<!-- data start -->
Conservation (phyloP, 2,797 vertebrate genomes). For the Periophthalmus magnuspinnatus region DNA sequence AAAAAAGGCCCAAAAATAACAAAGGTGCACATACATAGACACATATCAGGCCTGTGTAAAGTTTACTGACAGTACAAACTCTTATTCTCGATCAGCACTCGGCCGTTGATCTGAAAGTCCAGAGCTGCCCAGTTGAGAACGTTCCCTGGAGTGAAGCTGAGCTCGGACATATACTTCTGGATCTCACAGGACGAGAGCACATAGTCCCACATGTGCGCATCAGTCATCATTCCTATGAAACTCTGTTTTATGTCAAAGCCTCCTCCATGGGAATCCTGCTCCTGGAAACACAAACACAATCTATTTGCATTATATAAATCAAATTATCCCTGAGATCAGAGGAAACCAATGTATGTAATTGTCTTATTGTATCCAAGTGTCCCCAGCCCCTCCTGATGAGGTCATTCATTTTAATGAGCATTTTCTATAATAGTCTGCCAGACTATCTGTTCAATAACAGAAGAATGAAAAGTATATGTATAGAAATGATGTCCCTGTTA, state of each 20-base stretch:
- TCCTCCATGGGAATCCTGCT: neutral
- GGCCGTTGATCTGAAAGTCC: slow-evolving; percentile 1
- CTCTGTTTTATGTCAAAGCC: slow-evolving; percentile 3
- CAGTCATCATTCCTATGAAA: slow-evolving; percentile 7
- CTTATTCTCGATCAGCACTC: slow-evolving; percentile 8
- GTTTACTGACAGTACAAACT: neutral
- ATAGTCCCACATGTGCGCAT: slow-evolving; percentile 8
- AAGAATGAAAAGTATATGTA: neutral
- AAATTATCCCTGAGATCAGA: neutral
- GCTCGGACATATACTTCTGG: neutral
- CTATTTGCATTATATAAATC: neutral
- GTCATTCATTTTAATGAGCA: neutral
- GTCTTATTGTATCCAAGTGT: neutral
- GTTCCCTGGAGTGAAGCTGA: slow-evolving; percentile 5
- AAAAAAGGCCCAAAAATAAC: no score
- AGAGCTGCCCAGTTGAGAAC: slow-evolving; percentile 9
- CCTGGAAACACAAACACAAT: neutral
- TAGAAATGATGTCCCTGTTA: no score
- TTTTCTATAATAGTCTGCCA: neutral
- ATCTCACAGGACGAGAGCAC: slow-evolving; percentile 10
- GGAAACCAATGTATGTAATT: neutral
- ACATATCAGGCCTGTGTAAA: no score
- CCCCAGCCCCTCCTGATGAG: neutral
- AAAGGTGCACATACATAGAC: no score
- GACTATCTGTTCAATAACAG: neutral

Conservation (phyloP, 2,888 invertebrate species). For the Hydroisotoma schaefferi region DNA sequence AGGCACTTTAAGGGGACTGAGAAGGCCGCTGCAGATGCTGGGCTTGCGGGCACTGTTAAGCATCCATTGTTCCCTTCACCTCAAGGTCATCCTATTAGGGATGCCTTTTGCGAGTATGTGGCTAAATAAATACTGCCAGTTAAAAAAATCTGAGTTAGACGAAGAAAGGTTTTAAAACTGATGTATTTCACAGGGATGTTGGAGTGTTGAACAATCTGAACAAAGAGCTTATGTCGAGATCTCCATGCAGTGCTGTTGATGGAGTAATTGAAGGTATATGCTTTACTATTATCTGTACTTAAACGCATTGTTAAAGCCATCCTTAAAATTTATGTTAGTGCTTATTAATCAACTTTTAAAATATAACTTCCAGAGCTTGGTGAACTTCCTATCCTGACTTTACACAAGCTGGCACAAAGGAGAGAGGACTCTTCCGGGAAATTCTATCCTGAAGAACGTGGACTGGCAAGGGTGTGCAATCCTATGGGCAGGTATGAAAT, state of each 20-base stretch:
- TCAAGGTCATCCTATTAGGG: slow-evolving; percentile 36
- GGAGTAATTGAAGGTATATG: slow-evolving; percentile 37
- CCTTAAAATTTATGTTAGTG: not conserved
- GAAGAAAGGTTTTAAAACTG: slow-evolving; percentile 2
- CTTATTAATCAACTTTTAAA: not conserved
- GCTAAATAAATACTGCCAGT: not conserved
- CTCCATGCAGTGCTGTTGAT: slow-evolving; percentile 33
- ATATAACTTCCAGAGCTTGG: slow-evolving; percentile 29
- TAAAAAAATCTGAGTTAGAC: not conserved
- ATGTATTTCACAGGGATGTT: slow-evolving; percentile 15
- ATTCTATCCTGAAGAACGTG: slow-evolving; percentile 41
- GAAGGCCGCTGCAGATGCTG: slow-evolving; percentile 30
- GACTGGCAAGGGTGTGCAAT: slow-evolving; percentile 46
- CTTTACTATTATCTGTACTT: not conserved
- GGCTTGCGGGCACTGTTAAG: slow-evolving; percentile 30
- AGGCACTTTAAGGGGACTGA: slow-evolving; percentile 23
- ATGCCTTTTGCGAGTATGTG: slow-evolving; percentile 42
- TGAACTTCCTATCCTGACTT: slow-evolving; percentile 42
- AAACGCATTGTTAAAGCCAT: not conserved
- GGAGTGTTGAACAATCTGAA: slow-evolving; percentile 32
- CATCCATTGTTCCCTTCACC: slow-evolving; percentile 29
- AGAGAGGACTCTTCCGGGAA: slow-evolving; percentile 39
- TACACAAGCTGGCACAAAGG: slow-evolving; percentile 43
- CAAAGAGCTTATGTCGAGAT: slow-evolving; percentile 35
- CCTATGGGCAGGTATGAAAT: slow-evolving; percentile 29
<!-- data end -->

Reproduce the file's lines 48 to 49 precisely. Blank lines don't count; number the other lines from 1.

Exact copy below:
- CATCCATTGTTCCCTTCACC: slow-evolving; percentile 29
- AGAGAGGACTCTTCCGGGAA: slow-evolving; percentile 39